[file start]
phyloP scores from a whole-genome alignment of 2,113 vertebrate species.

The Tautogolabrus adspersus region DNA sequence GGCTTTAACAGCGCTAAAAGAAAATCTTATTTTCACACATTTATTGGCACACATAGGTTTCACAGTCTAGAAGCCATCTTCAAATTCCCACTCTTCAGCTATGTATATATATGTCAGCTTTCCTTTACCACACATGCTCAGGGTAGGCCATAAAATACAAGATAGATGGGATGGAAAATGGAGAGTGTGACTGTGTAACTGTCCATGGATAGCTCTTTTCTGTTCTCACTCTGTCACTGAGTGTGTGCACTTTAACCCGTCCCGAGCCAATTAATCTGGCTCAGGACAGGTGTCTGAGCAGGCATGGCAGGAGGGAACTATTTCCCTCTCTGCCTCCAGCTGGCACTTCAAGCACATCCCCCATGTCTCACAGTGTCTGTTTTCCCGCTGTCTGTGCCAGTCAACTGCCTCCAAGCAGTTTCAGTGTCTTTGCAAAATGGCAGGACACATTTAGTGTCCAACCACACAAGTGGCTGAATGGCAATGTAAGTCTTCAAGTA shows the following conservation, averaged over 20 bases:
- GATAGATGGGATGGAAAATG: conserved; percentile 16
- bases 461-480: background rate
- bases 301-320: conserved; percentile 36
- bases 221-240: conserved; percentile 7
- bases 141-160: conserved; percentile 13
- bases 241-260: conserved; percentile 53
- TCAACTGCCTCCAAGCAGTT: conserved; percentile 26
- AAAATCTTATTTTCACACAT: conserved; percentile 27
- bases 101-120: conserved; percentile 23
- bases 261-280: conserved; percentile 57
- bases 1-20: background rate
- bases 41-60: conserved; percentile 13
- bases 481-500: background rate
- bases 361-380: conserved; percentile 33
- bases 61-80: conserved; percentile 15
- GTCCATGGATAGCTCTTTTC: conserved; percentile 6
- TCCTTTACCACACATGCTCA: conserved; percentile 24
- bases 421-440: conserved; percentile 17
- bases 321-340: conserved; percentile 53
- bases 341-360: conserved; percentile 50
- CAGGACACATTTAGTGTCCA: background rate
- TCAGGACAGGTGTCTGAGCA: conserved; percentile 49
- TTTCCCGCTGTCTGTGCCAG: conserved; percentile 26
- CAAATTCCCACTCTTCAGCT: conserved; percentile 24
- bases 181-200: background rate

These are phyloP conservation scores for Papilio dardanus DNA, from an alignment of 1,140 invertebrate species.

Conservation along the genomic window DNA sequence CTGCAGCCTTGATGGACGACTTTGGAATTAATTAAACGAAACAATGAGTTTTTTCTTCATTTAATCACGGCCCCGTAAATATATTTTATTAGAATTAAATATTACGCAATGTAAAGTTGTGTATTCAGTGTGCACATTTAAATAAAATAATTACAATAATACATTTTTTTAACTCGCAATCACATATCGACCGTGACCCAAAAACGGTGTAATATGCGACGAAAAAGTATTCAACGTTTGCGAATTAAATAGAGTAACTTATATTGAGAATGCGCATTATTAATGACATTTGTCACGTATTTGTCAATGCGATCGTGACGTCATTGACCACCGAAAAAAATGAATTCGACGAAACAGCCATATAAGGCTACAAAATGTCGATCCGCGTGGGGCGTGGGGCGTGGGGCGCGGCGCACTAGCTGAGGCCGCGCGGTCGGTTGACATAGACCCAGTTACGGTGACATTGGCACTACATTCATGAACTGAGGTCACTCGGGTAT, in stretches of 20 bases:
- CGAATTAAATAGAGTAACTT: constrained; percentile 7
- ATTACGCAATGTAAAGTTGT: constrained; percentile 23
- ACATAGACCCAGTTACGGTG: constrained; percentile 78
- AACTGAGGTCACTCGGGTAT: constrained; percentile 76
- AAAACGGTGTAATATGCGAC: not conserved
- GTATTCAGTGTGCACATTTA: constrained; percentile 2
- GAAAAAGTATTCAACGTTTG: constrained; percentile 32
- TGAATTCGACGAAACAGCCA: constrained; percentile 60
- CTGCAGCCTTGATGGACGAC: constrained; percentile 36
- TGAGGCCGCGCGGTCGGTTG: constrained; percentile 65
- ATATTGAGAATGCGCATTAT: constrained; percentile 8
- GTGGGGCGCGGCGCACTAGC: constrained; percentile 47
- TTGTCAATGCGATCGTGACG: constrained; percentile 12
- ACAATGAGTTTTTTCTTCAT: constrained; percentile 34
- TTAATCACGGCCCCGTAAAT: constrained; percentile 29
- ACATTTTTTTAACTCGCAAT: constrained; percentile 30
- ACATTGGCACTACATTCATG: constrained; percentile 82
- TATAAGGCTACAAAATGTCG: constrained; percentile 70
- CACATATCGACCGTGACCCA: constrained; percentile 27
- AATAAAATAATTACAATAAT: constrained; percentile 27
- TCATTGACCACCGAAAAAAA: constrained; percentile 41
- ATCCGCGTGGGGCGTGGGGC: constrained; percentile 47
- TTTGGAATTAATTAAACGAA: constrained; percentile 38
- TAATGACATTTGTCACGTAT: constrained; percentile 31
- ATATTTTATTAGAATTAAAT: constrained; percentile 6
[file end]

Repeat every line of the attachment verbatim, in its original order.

phyloP scores from a whole-genome alignment of 2,113 vertebrate species.

The Tautogolabrus adspersus region DNA sequence GGCTTTAACAGCGCTAAAAGAAAATCTTATTTTCACACATTTATTGGCACACATAGGTTTCACAGTCTAGAAGCCATCTTCAAATTCCCACTCTTCAGCTATGTATATATATGTCAGCTTTCCTTTACCACACATGCTCAGGGTAGGCCATAAAATACAAGATAGATGGGATGGAAAATGGAGAGTGTGACTGTGTAACTGTCCATGGATAGCTCTTTTCTGTTCTCACTCTGTCACTGAGTGTGTGCACTTTAACCCGTCCCGAGCCAATTAATCTGGCTCAGGACAGGTGTCTGAGCAGGCATGGCAGGAGGGAACTATTTCCCTCTCTGCCTCCAGCTGGCACTTCAAGCACATCCCCCATGTCTCACAGTGTCTGTTTTCCCGCTGTCTGTGCCAGTCAACTGCCTCCAAGCAGTTTCAGTGTCTTTGCAAAATGGCAGGACACATTTAGTGTCCAACCACACAAGTGGCTGAATGGCAATGTAAGTCTTCAAGTA shows the following conservation, averaged over 20 bases:
- GATAGATGGGATGGAAAATG: conserved; percentile 16
- bases 461-480: background rate
- bases 301-320: conserved; percentile 36
- bases 221-240: conserved; percentile 7
- bases 141-160: conserved; percentile 13
- bases 241-260: conserved; percentile 53
- TCAACTGCCTCCAAGCAGTT: conserved; percentile 26
- AAAATCTTATTTTCACACAT: conserved; percentile 27
- bases 101-120: conserved; percentile 23
- bases 261-280: conserved; percentile 57
- bases 1-20: background rate
- bases 41-60: conserved; percentile 13
- bases 481-500: background rate
- bases 361-380: conserved; percentile 33
- bases 61-80: conserved; percentile 15
- GTCCATGGATAGCTCTTTTC: conserved; percentile 6
- TCCTTTACCACACATGCTCA: conserved; percentile 24
- bases 421-440: conserved; percentile 17
- bases 321-340: conserved; percentile 53
- bases 341-360: conserved; percentile 50
- CAGGACACATTTAGTGTCCA: background rate
- TCAGGACAGGTGTCTGAGCA: conserved; percentile 49
- TTTCCCGCTGTCTGTGCCAG: conserved; percentile 26
- CAAATTCCCACTCTTCAGCT: conserved; percentile 24
- bases 181-200: background rate

These are phyloP conservation scores for Papilio dardanus DNA, from an alignment of 1,140 invertebrate species.

Conservation along the genomic window DNA sequence CTGCAGCCTTGATGGACGACTTTGGAATTAATTAAACGAAACAATGAGTTTTTTCTTCATTTAATCACGGCCCCGTAAATATATTTTATTAGAATTAAATATTACGCAATGTAAAGTTGTGTATTCAGTGTGCACATTTAAATAAAATAATTACAATAATACATTTTTTTAACTCGCAATCACATATCGACCGTGACCCAAAAACGGTGTAATATGCGACGAAAAAGTATTCAACGTTTGCGAATTAAATAGAGTAACTTATATTGAGAATGCGCATTATTAATGACATTTGTCACGTATTTGTCAATGCGATCGTGACGTCATTGACCACCGAAAAAAATGAATTCGACGAAACAGCCATATAAGGCTACAAAATGTCGATCCGCGTGGGGCGTGGGGCGTGGGGCGCGGCGCACTAGCTGAGGCCGCGCGGTCGGTTGACATAGACCCAGTTACGGTGACATTGGCACTACATTCATGAACTGAGGTCACTCGGGTAT, in stretches of 20 bases:
- CGAATTAAATAGAGTAACTT: constrained; percentile 7
- ATTACGCAATGTAAAGTTGT: constrained; percentile 23
- ACATAGACCCAGTTACGGTG: constrained; percentile 78
- AACTGAGGTCACTCGGGTAT: constrained; percentile 76
- AAAACGGTGTAATATGCGAC: not conserved
- GTATTCAGTGTGCACATTTA: constrained; percentile 2
- GAAAAAGTATTCAACGTTTG: constrained; percentile 32
- TGAATTCGACGAAACAGCCA: constrained; percentile 60
- CTGCAGCCTTGATGGACGAC: constrained; percentile 36
- TGAGGCCGCGCGGTCGGTTG: constrained; percentile 65
- ATATTGAGAATGCGCATTAT: constrained; percentile 8
- GTGGGGCGCGGCGCACTAGC: constrained; percentile 47
- TTGTCAATGCGATCGTGACG: constrained; percentile 12
- ACAATGAGTTTTTTCTTCAT: constrained; percentile 34
- TTAATCACGGCCCCGTAAAT: constrained; percentile 29
- ACATTTTTTTAACTCGCAAT: constrained; percentile 30
- ACATTGGCACTACATTCATG: constrained; percentile 82
- TATAAGGCTACAAAATGTCG: constrained; percentile 70
- CACATATCGACCGTGACCCA: constrained; percentile 27
- AATAAAATAATTACAATAAT: constrained; percentile 27
- TCATTGACCACCGAAAAAAA: constrained; percentile 41
- ATCCGCGTGGGGCGTGGGGC: constrained; percentile 47
- TTTGGAATTAATTAAACGAA: constrained; percentile 38
- TAATGACATTTGTCACGTAT: constrained; percentile 31
- ATATTTTATTAGAATTAAAT: constrained; percentile 6